The International Criminal Court has issued an arrest warrant for Russian President Vladimir Putin for alleged war crimes involving accusations that Russia has forcibly taken Ukrainian children.
The ICC also issued a warrant for Putin's commissioner for children's rights, Maria Lvova-Belova.
The court said in a news release Friday the two are "allegedly responsible for the war crime of unlawful deportation of population (children) and that of unlawful transfer of population (children) from occupied areas of Ukraine to the Russian Federation."
The move by the criminal court at the Hague marked a significant step, requesting the arrest of a sitting world leader — even as analysts acknowledged the chances of arresting President Putin are slim.
Indeed, in Moscow, officials were quick to note Russia has never signed on as a party to the ICC as they dismissed the charges outright.
"The very question itself is outrageous and unacceptable," Kremlin spokesman Dmitry Peskov said. "Russia, like a number of other states, does not recognize the jurisdiction of this court, and therefore any of its decisions are insignificant for the Russian Federation from a legal viewpoint."
Ukrainian Prosecutor General Andriy Kostin called the court's decision "historic."
Like the United States, Ukraine is also not a party to the ICC. But Kostin noted that the Ukrainian government has cooperated with the court on criminal investigations in its territory. He said his office handed more than 1,000 pages of documents over to the ICC regarding the alleged forcible deportation of children to Russia.
A report released last month by Yale University researchers and the U.S. State Department accused the Russian government of operating a systematic network of custody centers for thousands of Ukrainian children.
Russian officials have not denied the arrival of Ukrainian children in the country, but have characterized the centers for children as part of a large humanitarian program for abandoned, war-traumatized orphans.
The court warrant is a "stunning move"
ICC President Piotr Hofmanski said the judges decided to make these warrants public to try to deter further crimes.
"It is forbidden by international law for occupying powers to transfer civilians from the territories where they live to other territories," he said. "Children enjoy special protection under the Geneva Convention."
Experts appeared surprised by the news.
"I hoped [this would happen], but I didn't know it would be this quick," said Nathaniel Raymond, executive director of the Yale Humanitarian Research Lab.
"This is a stunning move by the court, which has moved right to the top of the Russian state," said David Bosco, author of Rough Justice: The International Criminal Court in a World of Power Politics.
However, Bosco cautioned, "The arrest warrant won't have immediate implications because no trial can move forward without Putin being in custody and there's no chance of that happening in the near future."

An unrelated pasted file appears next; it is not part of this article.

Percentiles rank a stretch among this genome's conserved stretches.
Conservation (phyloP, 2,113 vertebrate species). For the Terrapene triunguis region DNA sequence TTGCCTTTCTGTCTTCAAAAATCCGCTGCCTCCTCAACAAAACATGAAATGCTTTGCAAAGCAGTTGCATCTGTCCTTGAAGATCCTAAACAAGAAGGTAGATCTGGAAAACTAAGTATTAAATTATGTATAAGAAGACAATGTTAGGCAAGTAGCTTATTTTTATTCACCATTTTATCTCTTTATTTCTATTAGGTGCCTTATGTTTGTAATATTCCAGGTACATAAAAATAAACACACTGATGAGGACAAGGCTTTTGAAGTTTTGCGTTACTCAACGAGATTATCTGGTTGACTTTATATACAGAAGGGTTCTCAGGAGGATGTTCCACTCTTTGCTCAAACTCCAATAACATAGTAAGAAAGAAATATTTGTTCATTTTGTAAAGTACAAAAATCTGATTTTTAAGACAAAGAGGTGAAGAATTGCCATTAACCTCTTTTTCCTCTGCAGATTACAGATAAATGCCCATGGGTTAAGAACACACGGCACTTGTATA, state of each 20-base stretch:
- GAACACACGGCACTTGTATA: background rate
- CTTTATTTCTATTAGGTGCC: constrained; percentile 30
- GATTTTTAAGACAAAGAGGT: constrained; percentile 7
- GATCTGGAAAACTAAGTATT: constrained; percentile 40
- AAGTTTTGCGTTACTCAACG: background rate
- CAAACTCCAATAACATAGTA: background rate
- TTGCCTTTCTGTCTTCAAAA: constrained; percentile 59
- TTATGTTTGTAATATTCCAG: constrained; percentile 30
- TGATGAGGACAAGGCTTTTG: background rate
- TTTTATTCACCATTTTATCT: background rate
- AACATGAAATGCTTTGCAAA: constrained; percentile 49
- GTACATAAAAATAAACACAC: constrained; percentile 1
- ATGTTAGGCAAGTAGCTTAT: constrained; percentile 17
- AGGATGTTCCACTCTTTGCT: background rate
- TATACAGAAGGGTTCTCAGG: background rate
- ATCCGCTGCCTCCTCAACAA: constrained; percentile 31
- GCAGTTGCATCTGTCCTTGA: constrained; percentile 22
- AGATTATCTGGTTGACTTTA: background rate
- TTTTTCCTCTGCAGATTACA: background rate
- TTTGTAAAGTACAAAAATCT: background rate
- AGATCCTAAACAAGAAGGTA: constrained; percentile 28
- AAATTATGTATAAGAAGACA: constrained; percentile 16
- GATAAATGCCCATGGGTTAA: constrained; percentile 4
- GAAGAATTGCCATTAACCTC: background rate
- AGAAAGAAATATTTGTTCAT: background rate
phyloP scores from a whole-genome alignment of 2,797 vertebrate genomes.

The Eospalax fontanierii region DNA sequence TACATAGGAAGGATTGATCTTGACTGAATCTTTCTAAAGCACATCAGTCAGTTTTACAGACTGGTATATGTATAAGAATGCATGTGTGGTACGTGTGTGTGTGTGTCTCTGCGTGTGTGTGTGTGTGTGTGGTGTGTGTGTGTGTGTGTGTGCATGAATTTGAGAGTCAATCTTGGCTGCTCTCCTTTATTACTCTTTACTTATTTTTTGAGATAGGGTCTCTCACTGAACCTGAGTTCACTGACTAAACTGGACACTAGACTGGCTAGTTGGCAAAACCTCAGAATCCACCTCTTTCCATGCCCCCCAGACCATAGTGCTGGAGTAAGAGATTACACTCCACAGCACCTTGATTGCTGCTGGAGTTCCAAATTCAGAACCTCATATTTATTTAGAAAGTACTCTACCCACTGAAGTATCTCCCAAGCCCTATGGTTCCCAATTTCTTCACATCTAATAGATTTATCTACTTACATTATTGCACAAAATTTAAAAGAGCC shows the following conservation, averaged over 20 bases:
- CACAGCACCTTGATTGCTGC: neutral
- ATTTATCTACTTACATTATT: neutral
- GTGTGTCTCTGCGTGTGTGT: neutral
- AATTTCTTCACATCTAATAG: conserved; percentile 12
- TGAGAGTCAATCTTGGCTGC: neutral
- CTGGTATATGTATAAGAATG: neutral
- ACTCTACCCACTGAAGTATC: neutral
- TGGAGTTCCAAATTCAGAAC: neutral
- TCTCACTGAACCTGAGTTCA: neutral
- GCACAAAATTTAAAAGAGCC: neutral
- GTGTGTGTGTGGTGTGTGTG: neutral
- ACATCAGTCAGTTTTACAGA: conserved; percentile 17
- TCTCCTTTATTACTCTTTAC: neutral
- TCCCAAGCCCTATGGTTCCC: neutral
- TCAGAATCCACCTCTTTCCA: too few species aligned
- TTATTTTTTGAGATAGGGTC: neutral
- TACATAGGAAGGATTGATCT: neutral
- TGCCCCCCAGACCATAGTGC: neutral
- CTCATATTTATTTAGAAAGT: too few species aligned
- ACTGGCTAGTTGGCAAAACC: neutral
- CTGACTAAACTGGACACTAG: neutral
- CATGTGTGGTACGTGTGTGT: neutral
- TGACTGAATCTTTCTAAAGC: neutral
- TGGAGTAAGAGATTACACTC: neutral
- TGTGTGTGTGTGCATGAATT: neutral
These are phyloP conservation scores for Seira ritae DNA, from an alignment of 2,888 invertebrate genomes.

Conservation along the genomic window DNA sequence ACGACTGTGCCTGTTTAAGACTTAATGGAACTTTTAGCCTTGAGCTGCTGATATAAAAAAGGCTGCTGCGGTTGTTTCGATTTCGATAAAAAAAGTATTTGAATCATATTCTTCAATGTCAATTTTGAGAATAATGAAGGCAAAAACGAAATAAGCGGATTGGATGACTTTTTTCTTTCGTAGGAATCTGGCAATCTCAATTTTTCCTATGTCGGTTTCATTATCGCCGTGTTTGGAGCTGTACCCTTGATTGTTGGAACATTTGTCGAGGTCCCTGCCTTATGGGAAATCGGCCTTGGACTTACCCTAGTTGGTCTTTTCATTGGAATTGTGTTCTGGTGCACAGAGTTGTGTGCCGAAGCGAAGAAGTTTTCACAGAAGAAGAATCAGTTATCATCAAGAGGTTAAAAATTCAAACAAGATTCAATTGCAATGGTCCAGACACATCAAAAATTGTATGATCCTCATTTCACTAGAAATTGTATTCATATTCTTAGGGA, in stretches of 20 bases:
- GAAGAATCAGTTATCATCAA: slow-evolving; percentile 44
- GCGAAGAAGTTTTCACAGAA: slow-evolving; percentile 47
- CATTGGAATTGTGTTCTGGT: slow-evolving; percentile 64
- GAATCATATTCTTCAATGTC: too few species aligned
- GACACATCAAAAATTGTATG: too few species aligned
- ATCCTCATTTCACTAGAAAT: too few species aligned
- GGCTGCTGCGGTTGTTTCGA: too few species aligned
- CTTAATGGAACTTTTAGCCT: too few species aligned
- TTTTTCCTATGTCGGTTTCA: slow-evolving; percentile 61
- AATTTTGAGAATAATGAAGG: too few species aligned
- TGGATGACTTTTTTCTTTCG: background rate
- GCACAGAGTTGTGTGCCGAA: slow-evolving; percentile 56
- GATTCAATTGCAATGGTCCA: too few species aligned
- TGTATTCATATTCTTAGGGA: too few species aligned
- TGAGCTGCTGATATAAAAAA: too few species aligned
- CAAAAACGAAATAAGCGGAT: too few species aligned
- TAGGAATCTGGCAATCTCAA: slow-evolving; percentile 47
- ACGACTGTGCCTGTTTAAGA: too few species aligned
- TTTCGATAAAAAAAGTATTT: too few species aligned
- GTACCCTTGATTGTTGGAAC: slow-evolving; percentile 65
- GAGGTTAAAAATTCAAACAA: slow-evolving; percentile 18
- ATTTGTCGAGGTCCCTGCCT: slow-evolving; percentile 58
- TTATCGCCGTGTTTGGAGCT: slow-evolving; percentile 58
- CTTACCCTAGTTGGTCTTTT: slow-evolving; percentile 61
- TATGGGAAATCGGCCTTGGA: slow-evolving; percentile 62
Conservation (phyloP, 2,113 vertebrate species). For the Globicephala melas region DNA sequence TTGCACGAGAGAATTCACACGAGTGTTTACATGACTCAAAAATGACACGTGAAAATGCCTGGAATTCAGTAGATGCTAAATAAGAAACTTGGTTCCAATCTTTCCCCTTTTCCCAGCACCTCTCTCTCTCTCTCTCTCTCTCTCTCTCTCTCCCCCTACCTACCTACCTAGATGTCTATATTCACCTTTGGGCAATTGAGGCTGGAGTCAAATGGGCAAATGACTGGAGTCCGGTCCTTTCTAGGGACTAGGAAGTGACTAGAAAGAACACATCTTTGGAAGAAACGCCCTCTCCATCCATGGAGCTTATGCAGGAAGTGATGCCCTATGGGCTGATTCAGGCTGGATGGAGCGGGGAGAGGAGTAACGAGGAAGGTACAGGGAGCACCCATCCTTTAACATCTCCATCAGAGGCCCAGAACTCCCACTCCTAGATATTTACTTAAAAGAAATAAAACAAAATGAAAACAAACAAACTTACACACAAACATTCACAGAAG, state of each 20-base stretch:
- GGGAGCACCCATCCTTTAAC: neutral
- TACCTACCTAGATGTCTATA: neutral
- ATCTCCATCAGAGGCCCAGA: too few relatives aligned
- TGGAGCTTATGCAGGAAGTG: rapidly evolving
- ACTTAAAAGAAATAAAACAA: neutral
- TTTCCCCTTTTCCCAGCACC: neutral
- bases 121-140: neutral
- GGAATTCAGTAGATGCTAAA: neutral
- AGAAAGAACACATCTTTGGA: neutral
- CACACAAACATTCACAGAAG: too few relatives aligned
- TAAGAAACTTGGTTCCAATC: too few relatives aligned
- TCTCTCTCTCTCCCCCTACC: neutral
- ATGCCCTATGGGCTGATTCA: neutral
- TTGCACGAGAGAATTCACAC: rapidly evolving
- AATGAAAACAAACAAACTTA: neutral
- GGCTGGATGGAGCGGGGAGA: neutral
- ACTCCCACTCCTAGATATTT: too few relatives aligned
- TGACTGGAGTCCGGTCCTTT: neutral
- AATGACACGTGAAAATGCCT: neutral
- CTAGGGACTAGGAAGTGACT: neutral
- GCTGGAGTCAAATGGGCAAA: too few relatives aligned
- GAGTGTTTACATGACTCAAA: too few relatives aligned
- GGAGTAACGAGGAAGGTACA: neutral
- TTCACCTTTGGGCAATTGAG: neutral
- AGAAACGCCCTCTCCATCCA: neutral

Despite the difficulty of trying Putin, human rights advocates hailed the news as a major step.
"This is a big day for the many victims of crimes committed by Russian forces in Ukraine since 2014," Human Rights Watch said in a statement. "With these arrest warrants, the ICC has made Putin a wanted man and taken its first step to end the impunity that has emboldened perpetrators in Russia's war against Ukraine for far too long."
Amnesty International called on countries to deny safe haven for Putin and Lvova-Belova by arresting them and handing them over to the ICC. The organization also said it expects further arrest warrants for Russian leaders as Ukraine war crimes investigations develop.
Russia discusses adopting Ukrainian children
While Russia has vigorously rejected allegations of war crimes committed by its forces in Ukraine, it has made little secret of relocating Ukrainian children to Russia — presenting it as a noble humanitarian effort.
President Putin hosted Lvova-Belova, the children's rights commissioner, for a meeting at the Kremlin in February in which the two openly discussed Russian adoption programs for Ukrainian children in occupied territories in Ukraine — including Lvova-Belova's new teenage son.
A transcript of the conversation is posted on the Kremlin's website.
"You also adopted a child from Mariupol, is that right?" asked Putin.
"Yes, Vladimir Vladimirovich," Lvova-Belova responded, using the Russian leader's patronymic. "Thanks to you."
It was a remarkable admission: Ukraine halted adoptions after Russia invaded the country, and international children's rights groups say countries have an obligation under international law to prohibit adoptions of Ukrainian children during wartime.
Lvova-Belova noted that if biological relatives are found, her commission would work to return the children to their Ukrainian families, "wherever they are located, in Ukraine or another country."
To which Putin said, "That's absolutely right."
For the U.S., it's complicated
Bosco, the international studies expert who wrote about the ICC, said the court's new case raises some uncomfortable questions for the United States, too.
"This is going to be another awkward moment for the United States because of the U.S. position that the ICC should not be able to prosecute nonmember state citizens," Bosco said.